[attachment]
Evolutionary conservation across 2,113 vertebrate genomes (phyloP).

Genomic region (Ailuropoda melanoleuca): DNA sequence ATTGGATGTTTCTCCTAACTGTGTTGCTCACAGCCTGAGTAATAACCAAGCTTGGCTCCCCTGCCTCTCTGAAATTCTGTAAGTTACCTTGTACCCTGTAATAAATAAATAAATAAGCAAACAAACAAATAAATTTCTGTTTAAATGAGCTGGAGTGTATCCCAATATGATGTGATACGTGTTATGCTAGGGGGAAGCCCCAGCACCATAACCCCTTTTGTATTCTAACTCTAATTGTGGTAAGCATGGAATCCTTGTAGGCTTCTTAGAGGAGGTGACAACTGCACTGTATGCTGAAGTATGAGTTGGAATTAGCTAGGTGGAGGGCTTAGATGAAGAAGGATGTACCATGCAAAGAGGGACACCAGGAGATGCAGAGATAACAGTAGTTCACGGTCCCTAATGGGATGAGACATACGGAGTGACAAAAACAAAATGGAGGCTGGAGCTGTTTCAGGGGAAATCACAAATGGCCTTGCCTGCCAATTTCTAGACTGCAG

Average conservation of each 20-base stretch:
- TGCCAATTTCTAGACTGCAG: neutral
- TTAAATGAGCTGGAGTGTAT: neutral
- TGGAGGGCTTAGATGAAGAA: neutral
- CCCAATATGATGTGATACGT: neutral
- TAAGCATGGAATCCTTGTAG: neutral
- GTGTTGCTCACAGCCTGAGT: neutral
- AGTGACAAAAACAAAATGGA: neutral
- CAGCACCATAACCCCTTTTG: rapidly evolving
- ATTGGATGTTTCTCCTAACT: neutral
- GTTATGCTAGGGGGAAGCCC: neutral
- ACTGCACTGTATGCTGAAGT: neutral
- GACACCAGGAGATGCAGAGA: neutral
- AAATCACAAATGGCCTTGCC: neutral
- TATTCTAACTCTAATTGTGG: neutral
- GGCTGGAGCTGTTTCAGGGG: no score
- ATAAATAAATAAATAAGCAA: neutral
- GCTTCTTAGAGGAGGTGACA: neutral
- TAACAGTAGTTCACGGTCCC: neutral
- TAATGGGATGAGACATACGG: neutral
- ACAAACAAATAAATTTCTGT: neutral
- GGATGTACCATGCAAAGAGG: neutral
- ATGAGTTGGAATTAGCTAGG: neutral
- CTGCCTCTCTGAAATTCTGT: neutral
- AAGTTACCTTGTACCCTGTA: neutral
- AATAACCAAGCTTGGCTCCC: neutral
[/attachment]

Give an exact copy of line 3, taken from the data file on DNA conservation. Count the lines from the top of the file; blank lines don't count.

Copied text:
Average conservation of each 20-base stretch: